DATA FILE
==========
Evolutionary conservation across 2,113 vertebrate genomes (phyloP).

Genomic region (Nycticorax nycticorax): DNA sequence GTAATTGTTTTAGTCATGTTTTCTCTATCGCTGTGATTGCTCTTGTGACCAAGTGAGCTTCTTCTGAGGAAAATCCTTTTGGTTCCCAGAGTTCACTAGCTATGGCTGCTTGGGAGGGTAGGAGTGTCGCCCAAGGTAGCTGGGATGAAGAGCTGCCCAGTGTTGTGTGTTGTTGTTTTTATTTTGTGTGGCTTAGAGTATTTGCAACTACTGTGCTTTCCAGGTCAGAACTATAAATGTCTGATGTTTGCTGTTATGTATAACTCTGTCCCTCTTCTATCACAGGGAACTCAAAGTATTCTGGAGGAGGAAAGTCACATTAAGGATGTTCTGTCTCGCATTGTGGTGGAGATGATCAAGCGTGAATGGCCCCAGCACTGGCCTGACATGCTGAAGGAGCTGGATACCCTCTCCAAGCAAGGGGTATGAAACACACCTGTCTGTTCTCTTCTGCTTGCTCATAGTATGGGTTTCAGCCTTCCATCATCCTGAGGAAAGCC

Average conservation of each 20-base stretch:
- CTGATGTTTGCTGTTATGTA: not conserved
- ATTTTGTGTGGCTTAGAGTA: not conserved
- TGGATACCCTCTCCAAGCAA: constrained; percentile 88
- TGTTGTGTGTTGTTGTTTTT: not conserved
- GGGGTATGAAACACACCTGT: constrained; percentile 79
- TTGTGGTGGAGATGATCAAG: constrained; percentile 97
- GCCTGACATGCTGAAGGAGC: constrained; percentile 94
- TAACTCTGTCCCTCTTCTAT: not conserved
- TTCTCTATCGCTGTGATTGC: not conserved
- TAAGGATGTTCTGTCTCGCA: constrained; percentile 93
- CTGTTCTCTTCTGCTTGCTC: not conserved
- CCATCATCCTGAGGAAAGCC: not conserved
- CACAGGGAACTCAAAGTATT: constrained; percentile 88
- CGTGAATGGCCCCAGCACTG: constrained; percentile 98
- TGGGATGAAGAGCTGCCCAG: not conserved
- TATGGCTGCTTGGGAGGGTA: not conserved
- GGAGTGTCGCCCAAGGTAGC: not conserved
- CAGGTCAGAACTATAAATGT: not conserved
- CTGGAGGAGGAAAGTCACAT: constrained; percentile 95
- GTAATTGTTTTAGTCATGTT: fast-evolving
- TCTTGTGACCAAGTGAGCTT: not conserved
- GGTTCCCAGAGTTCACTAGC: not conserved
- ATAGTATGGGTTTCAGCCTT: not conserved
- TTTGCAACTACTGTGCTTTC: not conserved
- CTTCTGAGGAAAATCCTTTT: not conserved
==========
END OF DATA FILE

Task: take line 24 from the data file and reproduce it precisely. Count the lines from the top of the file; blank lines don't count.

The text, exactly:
- TCTTGTGACCAAGTGAGCTT: not conserved